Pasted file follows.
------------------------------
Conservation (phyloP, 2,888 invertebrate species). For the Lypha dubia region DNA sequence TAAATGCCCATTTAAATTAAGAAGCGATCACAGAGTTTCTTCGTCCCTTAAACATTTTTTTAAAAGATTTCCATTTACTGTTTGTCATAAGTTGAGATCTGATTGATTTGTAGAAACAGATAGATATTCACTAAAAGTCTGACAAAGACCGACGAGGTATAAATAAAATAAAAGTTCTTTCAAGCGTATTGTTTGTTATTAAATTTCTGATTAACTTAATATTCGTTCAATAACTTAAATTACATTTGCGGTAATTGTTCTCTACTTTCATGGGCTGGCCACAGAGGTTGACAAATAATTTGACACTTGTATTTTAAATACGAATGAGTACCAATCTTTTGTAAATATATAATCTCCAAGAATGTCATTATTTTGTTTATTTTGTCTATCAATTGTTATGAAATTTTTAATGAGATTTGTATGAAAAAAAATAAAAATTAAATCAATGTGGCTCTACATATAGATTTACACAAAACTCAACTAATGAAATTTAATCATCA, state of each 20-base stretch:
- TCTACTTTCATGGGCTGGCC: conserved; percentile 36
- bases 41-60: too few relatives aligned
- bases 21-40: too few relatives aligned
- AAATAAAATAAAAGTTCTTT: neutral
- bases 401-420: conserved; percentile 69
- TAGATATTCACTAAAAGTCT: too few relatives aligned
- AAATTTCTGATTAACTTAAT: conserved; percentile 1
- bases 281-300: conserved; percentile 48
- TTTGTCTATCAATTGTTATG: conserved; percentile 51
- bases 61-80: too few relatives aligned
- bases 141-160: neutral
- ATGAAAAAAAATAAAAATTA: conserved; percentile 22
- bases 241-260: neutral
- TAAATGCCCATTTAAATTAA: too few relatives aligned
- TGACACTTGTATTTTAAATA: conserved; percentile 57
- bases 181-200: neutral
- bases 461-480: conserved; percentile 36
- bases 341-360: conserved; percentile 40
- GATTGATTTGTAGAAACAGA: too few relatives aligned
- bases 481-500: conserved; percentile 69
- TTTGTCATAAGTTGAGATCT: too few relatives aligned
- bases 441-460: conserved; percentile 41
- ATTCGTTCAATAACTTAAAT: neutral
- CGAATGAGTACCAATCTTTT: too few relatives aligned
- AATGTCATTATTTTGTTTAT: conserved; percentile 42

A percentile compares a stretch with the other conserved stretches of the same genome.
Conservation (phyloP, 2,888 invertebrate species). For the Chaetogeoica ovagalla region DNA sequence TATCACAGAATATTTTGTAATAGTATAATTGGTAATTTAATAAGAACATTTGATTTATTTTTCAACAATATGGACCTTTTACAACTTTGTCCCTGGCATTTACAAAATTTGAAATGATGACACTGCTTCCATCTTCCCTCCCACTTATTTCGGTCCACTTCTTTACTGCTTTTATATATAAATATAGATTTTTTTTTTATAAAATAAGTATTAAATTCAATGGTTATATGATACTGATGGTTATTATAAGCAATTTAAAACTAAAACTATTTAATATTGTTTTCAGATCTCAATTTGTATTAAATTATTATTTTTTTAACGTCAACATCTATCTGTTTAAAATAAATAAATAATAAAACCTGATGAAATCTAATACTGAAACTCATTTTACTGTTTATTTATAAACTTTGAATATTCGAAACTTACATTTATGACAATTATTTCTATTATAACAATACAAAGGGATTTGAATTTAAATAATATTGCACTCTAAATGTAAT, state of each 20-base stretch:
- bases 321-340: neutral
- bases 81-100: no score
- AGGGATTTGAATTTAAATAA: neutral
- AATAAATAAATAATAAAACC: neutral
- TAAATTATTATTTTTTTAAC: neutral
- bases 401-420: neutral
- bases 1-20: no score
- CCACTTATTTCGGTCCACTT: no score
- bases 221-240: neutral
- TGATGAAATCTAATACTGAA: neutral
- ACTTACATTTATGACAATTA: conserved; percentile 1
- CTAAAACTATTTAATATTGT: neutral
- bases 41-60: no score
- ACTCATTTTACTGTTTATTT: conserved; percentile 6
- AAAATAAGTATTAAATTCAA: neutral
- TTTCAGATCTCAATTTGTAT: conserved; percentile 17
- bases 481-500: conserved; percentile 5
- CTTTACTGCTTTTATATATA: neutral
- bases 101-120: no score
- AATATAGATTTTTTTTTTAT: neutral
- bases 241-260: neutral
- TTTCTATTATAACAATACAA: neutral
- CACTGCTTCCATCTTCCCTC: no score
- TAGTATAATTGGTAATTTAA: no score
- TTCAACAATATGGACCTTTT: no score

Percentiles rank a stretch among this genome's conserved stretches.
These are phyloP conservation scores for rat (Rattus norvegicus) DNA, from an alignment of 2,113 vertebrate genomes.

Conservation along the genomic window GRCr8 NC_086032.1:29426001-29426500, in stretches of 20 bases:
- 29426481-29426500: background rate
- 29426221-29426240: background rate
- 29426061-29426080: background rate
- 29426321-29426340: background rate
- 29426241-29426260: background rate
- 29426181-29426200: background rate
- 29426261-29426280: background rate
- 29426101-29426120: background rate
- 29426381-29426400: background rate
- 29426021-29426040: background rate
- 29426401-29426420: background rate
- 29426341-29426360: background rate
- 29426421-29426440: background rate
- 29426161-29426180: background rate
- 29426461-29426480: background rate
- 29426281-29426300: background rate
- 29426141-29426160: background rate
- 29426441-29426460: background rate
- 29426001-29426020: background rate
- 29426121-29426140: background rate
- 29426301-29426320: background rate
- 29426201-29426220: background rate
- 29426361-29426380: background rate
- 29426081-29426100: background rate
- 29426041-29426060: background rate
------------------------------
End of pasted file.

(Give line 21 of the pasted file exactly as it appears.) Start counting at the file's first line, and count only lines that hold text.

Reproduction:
- bases 481-500: conserved; percentile 69